Meet the guru behind the name, his name, Pepe Saya. Born to a Lebanese father and an Australian mother, Pepe grew up in Lebanon where his father owned his own metal forging business. Leaving behind his fathers' dream of continuing the family business, Pepe followed his nose in search of the finest cultured butter in the Southern Hemisphere.
If you ask the entrepreneur for his favourite restaurant in Sydney, his response will be the Kibbeh Nayeh at ‘my sisters place’ delivered with a grin from cheek to cheek. Coming from a multicultural background, Pepe grew up on dinners like Chinese, steak and salad, and traditional Lebanese, but every Saturday the family would sit down for a roast dinner – a tradition that still lives today. Pepe has always been influenced by his mother’s Aussie palette. Borne out of her CWA (Country Womens’ Association) recipes, Pepe’s mother’s recipes included fruit chutney spiced with sultanas and the traditional cobbler of seasonal fruit encased in a golden pastry crust.
When I say the word Lebanese, Pepe licks his lips at the thought of Manoush at his favourite local – the Arncliffe Bakery. Located on 98 Wollongong Road, Arncliffe, the bakery is famed by locals for Manoush, a pizza-like dish consisting of dough topped with za'atar, cheese, veggies, labneh and ground meat. And when we talk sweets, Pepe’s all time favourite is the Ricotta Cheesecake at Pasticceria Papa 145 Ramsay Street, Haberfield and 75 Hall Street, Bondi Beach. This traditional Italian cheesecake has a delicate and light pastry on the outside, filled with the creamiest, sweet ricotta filling with a dusting of icing sugar and cocoa on top that sticks to your lips. Well worth the drive to either destination.
As we prepared to enter the factory floor, Pepe very proudly spoke of his staff, with the belief of any successful business, respecting and rewarding his employees is the backbone of his business. As we adorned our factory garbs, Pepe began discussing the importance of supporting Australian products. In the 80’s and 90’s buying imported French cheese in Australia was a sign of prestige and esteem, when in actual fact, our local producers were making artisan produce like cheeses for many years, just without the imported label or price tag.
Pepe’s message was loud and clear. Support local industries, buy locally grown produce and goods so Australia can develop, create, expand and diversify, showcasing the world that this young country has world to offer.
In the past 5 years, Pepe and his team have transformed his dream into a reality, now providing the top Australian restaurants and providores with premium artisan butter, offering exactly what Australians can produce, when given a chance.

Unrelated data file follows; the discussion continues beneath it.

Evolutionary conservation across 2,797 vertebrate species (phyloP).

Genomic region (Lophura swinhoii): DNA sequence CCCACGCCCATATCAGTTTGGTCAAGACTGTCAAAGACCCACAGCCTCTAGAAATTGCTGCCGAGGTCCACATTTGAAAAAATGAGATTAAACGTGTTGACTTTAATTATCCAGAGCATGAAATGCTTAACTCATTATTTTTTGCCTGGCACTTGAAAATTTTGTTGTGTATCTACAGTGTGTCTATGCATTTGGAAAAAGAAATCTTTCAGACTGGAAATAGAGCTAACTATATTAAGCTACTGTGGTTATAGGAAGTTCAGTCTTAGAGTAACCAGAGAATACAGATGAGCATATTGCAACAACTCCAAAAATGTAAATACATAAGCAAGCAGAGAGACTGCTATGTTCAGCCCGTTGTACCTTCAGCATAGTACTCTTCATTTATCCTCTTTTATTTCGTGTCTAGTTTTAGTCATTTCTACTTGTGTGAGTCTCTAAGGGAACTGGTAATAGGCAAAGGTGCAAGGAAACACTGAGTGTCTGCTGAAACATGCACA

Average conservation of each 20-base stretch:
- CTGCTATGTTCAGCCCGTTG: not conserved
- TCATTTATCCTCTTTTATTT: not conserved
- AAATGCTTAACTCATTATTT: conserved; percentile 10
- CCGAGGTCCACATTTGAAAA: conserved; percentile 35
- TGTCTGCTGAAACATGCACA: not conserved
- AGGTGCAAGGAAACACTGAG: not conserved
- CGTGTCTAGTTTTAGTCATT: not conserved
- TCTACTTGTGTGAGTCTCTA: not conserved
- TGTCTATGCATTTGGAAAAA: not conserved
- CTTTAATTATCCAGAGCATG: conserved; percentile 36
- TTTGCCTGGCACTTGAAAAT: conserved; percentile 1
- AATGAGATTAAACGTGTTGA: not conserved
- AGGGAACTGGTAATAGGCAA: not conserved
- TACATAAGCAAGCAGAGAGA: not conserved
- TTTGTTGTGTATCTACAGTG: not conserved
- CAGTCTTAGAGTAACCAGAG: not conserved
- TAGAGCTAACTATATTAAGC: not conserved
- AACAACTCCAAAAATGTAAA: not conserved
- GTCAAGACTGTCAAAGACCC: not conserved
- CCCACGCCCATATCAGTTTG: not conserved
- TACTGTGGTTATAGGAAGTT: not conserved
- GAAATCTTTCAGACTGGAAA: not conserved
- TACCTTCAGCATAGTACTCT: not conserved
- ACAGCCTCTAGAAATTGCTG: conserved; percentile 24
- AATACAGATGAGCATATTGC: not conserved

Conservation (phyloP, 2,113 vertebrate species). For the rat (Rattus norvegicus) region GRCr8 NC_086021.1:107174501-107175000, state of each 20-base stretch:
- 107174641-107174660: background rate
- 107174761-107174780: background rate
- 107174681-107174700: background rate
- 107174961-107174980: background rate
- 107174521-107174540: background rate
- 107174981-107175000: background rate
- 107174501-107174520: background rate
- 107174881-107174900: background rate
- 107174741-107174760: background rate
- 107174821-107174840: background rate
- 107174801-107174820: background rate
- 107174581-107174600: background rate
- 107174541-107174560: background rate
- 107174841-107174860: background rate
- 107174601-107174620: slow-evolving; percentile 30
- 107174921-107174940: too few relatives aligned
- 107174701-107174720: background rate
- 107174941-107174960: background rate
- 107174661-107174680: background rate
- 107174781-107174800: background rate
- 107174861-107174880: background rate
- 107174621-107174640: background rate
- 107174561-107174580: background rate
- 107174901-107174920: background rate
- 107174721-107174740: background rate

Walking through the factory was like pacing the corridor of the maternity ward. I watched as the tiny balls of cultured butter were separated and individually nurtured by each of the staff members, as they carefully and gently enveloped them in their own little foil wrappers. These newly born butters are sealed, stamped and ready for the world of fine artisan gastronomy. Or astronomy.
Pepe is married with 2 sons, Seb and Oli and when asked what his future holds, Pepe has one word, 'Empire'. People often tell him how much money he could make if he sold the business. But his business is not just the money. It’s a family. This family-run business has his beautiful wife on accounts, his gorgeous sister in operations and all their love, sweat and tears are manifested in all their successes. ‘And to be happy’ says this Lebanese Australian father and creator of artisan cultured butter, ‘Happiness is the key to life’.
Today we watched the process involved in producing the tiny individual cultured artisan butter pats for Qantas Airlines. here's a snapshot...
The origins of tiramisu, translated means, 'Pick Me Up' in Italian, are not very certain. Some date back to the 1960s, it seems in the restaurant "El Toula" of Treviso. Another version places his birth in the late seventeenth century in Siena, when the Grand Duke of Tuscany, Cosimo III de 'Medici decided to trasferisi for a few days in the city. The confectioners Siena decided to build, in honor of the Grand Duke a cake that represented what were the characteristics of the noble. It had to be a sweet "important" that contained within it simple but tasty ingredients; it was important that it was gorgeous and greedy as the noble loved the sweetness. It was made so that the current tiramisu then, in honor of its grand duke was called "soup of the Duke." Legend has it that became the sweet beloved by the courtiers who attributed the fresh and exciting aphrodisiac properties. Then spread the habit of consuming large portions before each sexual encounter. And then the "soup of the Duke" changed his name and took that very suggestive of "tiramisu".
6 eggs, separated
1 cup caster sugar
500 g Pepe Saya mascarpone
2 x shots of hot espresso coffee
2 tablespoons Marsala, Kahlua or Amaretto
400 g packet savoiardi biscuits
Beat the egg yolks and sugar until thick and white. Add the mascarpone and mix until just combined and smooth.
Beat the egg whites until thick and stiff, then gently fold into the mascarpone mixture.
Combine the coffee and liqueur in a bowl. Dip the savoiardi biscuits into the liquid, remove and squeeze the biscuits between your hands to remove the excess liquid and then place one layer on serving plate or glass bowl.
Add a layer of mascarpone cream and continue layering, finishing with cream on the top. Refrigerate overnight or for at least 2-3 hours. Before serving, cover the top with sifted cocoa powder.
We served our Tiramisu with Strawberries tossed in Balsamic Vinegar, which is the absolute perfect partnership for this traditional Italian dessert.